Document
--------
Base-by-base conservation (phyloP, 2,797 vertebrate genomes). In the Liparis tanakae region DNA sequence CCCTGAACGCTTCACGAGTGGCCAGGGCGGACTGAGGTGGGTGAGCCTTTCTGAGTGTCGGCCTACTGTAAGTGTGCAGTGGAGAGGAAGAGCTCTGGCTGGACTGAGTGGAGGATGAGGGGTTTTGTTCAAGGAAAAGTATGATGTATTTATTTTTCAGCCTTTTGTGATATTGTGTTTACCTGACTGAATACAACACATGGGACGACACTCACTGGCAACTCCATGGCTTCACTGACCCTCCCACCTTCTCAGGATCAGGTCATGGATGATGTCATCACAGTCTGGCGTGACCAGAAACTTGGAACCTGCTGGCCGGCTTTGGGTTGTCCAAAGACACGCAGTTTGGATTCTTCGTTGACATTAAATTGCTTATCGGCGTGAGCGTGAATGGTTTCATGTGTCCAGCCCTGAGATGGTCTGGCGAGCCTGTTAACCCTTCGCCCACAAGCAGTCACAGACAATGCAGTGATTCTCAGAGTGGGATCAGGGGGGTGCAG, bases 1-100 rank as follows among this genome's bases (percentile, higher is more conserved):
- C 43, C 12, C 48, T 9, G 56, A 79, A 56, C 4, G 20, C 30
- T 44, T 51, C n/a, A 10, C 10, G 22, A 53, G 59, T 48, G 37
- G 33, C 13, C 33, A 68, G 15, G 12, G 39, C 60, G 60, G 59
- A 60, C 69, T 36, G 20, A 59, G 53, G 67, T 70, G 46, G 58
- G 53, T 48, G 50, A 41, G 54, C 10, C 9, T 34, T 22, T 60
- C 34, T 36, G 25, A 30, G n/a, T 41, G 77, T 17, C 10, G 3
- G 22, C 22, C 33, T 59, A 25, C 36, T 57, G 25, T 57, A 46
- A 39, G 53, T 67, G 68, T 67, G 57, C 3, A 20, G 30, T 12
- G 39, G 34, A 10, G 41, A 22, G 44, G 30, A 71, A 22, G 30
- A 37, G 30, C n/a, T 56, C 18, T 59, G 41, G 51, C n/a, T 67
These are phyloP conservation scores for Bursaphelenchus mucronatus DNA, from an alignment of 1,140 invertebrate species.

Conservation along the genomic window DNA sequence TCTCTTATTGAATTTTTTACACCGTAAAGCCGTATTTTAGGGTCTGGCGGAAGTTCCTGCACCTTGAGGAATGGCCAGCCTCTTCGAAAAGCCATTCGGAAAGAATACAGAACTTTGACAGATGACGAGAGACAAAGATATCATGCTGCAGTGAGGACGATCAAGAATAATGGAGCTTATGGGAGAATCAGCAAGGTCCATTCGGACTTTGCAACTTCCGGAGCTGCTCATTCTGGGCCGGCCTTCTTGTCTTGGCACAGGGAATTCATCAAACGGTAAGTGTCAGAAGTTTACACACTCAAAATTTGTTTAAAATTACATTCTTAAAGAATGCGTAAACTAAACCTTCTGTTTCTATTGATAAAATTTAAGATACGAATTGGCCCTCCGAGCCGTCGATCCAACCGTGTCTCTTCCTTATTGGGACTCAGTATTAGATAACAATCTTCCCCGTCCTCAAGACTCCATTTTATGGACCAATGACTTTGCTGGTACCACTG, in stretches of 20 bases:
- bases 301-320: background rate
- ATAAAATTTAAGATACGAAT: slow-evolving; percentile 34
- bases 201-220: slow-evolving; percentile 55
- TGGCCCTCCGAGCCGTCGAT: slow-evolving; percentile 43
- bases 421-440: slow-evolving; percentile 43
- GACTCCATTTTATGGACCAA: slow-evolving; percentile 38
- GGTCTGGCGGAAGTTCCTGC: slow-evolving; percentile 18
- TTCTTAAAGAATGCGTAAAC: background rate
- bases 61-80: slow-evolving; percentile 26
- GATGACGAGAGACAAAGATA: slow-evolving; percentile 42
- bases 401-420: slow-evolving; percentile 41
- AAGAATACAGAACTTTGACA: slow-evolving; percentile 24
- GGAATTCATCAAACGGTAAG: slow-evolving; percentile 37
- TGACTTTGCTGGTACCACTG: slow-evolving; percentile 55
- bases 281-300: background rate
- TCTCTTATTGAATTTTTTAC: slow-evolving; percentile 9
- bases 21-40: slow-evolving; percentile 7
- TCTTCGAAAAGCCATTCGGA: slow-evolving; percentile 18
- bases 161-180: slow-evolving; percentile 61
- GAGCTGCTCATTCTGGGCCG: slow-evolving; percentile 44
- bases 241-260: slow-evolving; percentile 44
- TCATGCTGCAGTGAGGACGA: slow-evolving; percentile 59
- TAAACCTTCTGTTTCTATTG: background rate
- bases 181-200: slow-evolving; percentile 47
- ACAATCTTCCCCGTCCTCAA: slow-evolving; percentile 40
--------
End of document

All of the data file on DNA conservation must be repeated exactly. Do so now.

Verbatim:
Base-by-base conservation (phyloP, 2,797 vertebrate genomes). In the Liparis tanakae region DNA sequence CCCTGAACGCTTCACGAGTGGCCAGGGCGGACTGAGGTGGGTGAGCCTTTCTGAGTGTCGGCCTACTGTAAGTGTGCAGTGGAGAGGAAGAGCTCTGGCTGGACTGAGTGGAGGATGAGGGGTTTTGTTCAAGGAAAAGTATGATGTATTTATTTTTCAGCCTTTTGTGATATTGTGTTTACCTGACTGAATACAACACATGGGACGACACTCACTGGCAACTCCATGGCTTCACTGACCCTCCCACCTTCTCAGGATCAGGTCATGGATGATGTCATCACAGTCTGGCGTGACCAGAAACTTGGAACCTGCTGGCCGGCTTTGGGTTGTCCAAAGACACGCAGTTTGGATTCTTCGTTGACATTAAATTGCTTATCGGCGTGAGCGTGAATGGTTTCATGTGTCCAGCCCTGAGATGGTCTGGCGAGCCTGTTAACCCTTCGCCCACAAGCAGTCACAGACAATGCAGTGATTCTCAGAGTGGGATCAGGGGGGTGCAG, bases 1-100 rank as follows among this genome's bases (percentile, higher is more conserved):
- C 43, C 12, C 48, T 9, G 56, A 79, A 56, C 4, G 20, C 30
- T 44, T 51, C n/a, A 10, C 10, G 22, A 53, G 59, T 48, G 37
- G 33, C 13, C 33, A 68, G 15, G 12, G 39, C 60, G 60, G 59
- A 60, C 69, T 36, G 20, A 59, G 53, G 67, T 70, G 46, G 58
- G 53, T 48, G 50, A 41, G 54, C 10, C 9, T 34, T 22, T 60
- C 34, T 36, G 25, A 30, G n/a, T 41, G 77, T 17, C 10, G 3
- G 22, C 22, C 33, T 59, A 25, C 36, T 57, G 25, T 57, A 46
- A 39, G 53, T 67, G 68, T 67, G 57, C 3, A 20, G 30, T 12
- G 39, G 34, A 10, G 41, A 22, G 44, G 30, A 71, A 22, G 30
- A 37, G 30, C n/a, T 56, C 18, T 59, G 41, G 51, C n/a, T 67
These are phyloP conservation scores for Bursaphelenchus mucronatus DNA, from an alignment of 1,140 invertebrate species.

Conservation along the genomic window DNA sequence TCTCTTATTGAATTTTTTACACCGTAAAGCCGTATTTTAGGGTCTGGCGGAAGTTCCTGCACCTTGAGGAATGGCCAGCCTCTTCGAAAAGCCATTCGGAAAGAATACAGAACTTTGACAGATGACGAGAGACAAAGATATCATGCTGCAGTGAGGACGATCAAGAATAATGGAGCTTATGGGAGAATCAGCAAGGTCCATTCGGACTTTGCAACTTCCGGAGCTGCTCATTCTGGGCCGGCCTTCTTGTCTTGGCACAGGGAATTCATCAAACGGTAAGTGTCAGAAGTTTACACACTCAAAATTTGTTTAAAATTACATTCTTAAAGAATGCGTAAACTAAACCTTCTGTTTCTATTGATAAAATTTAAGATACGAATTGGCCCTCCGAGCCGTCGATCCAACCGTGTCTCTTCCTTATTGGGACTCAGTATTAGATAACAATCTTCCCCGTCCTCAAGACTCCATTTTATGGACCAATGACTTTGCTGGTACCACTG, in stretches of 20 bases:
- bases 301-320: background rate
- ATAAAATTTAAGATACGAAT: slow-evolving; percentile 34
- bases 201-220: slow-evolving; percentile 55
- TGGCCCTCCGAGCCGTCGAT: slow-evolving; percentile 43
- bases 421-440: slow-evolving; percentile 43
- GACTCCATTTTATGGACCAA: slow-evolving; percentile 38
- GGTCTGGCGGAAGTTCCTGC: slow-evolving; percentile 18
- TTCTTAAAGAATGCGTAAAC: background rate
- bases 61-80: slow-evolving; percentile 26
- GATGACGAGAGACAAAGATA: slow-evolving; percentile 42
- bases 401-420: slow-evolving; percentile 41
- AAGAATACAGAACTTTGACA: slow-evolving; percentile 24
- GGAATTCATCAAACGGTAAG: slow-evolving; percentile 37
- TGACTTTGCTGGTACCACTG: slow-evolving; percentile 55
- bases 281-300: background rate
- TCTCTTATTGAATTTTTTAC: slow-evolving; percentile 9
- bases 21-40: slow-evolving; percentile 7
- TCTTCGAAAAGCCATTCGGA: slow-evolving; percentile 18
- bases 161-180: slow-evolving; percentile 61
- GAGCTGCTCATTCTGGGCCG: slow-evolving; percentile 44
- bases 241-260: slow-evolving; percentile 44
- TCATGCTGCAGTGAGGACGA: slow-evolving; percentile 59
- TAAACCTTCTGTTTCTATTG: background rate
- bases 181-200: slow-evolving; percentile 47
- ACAATCTTCCCCGTCCTCAA: slow-evolving; percentile 40